Since the accelerometer is sensitive to both acceleration and the Earth’s gravitational field, interpreting accelerometer measurements is complex. A useful model for understanding accelerometer measurements is a spring-based scale with a reference mass (or object) attached to the scale. If the scale is pointing upward (the usual orientation for such a device) the weight of the mass causes the spring to compress, and you get a non-zero reading. If you were to turn the scale upside down, the spring will be extended, instead of compressed, and we get a reading of the opposite sign. If you turn the scale so it points sideways, and keep it motionless, then the spring will just be at its relaxed length, and the reading will be zero. If you accelerated the scale toward the mass, then the spring would compress; away, and the spring would stretch.
In each case the scale is reading a value corresponding to the normal force on the mass. This reading can be made relative by dividing out the mass, giving units of N/kg, which is the same as m/s2. Accelerometer measurements can be interpreted in exactly this way.
The 3-Axis Accelerometer contains three acceleration-sensing integrated circuits (ICs), along with the associated electronics. It is functionally equivalent to three of our Low-g Accelerometers (order code LGA-BTA) mounted in a small block at orthogonal angles. Each of the accelerometers measures acceleration along one line and produces a signal on one of the three outputs. These three axes and three outputs are labeled X, Y, and Z. The IC sensors are similar to those originally designed to control the release of air bags in an automobile. This IC is micro-machined with very thin “fingers” carved in silicon. These fingers flex when accelerated. They are arranged and connected like the plates of a capacitor. As the fingers flex, the capacitance changes, and a circuit included in the IC monitors the capacitance, converting it into a voltage. An op-amp circuit amplifies and filters the signal from the IC. The net result is that the voltage varies in a linear way with acceleration.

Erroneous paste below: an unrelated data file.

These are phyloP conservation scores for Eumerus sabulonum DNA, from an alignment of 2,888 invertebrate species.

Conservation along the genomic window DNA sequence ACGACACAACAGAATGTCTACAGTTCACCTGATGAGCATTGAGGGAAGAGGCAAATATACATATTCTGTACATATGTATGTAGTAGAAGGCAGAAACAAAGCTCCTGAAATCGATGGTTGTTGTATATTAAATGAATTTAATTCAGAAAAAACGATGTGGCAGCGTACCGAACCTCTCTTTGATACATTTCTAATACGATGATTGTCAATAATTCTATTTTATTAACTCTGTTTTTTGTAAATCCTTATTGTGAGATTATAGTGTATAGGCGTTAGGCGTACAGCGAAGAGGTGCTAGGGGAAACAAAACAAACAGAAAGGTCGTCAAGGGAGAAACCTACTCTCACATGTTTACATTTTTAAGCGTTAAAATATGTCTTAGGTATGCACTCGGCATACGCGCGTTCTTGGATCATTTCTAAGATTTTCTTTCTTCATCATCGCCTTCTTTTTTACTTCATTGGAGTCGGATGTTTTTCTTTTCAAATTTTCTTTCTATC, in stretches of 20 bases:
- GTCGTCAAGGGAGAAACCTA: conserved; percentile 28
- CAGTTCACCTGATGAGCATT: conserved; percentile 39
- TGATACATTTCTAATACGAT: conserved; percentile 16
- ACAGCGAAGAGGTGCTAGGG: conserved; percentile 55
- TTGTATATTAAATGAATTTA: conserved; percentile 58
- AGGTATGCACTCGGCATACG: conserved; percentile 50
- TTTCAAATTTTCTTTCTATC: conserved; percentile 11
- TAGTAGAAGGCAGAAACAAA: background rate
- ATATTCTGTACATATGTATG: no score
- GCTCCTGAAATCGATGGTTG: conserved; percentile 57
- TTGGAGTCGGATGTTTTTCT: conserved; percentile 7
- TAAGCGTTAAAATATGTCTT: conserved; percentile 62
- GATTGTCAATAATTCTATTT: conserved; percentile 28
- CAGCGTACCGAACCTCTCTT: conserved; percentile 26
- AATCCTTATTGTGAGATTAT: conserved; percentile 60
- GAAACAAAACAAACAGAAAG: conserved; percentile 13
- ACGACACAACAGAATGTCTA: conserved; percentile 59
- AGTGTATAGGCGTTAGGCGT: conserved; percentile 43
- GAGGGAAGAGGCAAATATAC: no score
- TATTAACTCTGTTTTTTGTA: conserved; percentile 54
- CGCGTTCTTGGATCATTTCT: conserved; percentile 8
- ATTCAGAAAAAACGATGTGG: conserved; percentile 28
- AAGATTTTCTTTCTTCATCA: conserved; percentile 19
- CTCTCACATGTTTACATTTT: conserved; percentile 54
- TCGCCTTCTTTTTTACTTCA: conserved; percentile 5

Each of the outputs is labeled with X, Y, or Z. This corresponds with the directions shown on the label on the sensor. Accelerations are normally measured in either meters per second per second (m/s2) or g. One g is the acceleration due to gravity at the Earth’s surface, or 9.8 m/s2. This accelerometer will measure accelerations in the range of –5 g (–49 m/s2) to +5 g (+49 m/s2) in each direction.
This is a range of accelerations that a human body could experience without damage. Many collisions will produce much larger accelerations. In fact, dropping the accelerometer on a hard surface from even a few centimeters can produce accelerations of 100 g. The 3-Axis Accelerometer will not be damaged by accelerations up to 1000 g.
When properly calibrated, when the arrow representing an axis points upward, that channel reads +9.8 m/s2. When an axis arrow points down, that channel should read –9.8 m/s2. When an axis arrow is held horizontally, that channel will read zero. In most cases, data-collection software can be used to create a new column to calculate the square root of the sum of the squares of the accelerations. It will be equal to 9.8 m/s2 when the 3-Axis Accelerometer has no acceleration and zero when it is in free fall. The orientation of the 3-Axis Accelerometer does not matter. To understand how this works, try holding the 3-Axis Accelerometer in your hand and very slowly rotate it about all three axes. The graphs below show the result. The graphs have all three components of acceleration and the net acceleration (the square root of the sum of the squares of the accelerations). Notice that it stays near 9.8 m/s2 throughout all of this rotation.
Rotating the 3-Axis Accelerometer
The 3-Axis Accelerometer is designed to measure small accelerations with minimal electronic noise. The noise is typically on the order of 0.5 m/s2 peak to peak. The offset voltage (voltage output at 0 m/s2) will drift somewhat with temperature.
Using the 3-Axis Accelerometer as a Single Axis Accelerometer
Since the 3-Axis Accelerometer is equivalent to three Low-g Accelerometers, you can use just one channel of it to study acceleration along a single axis. Mount the accelerometer so that a particular axis is in the direction of interest and monitor just that channel. If the motion is linear, it will keep the analysis simple.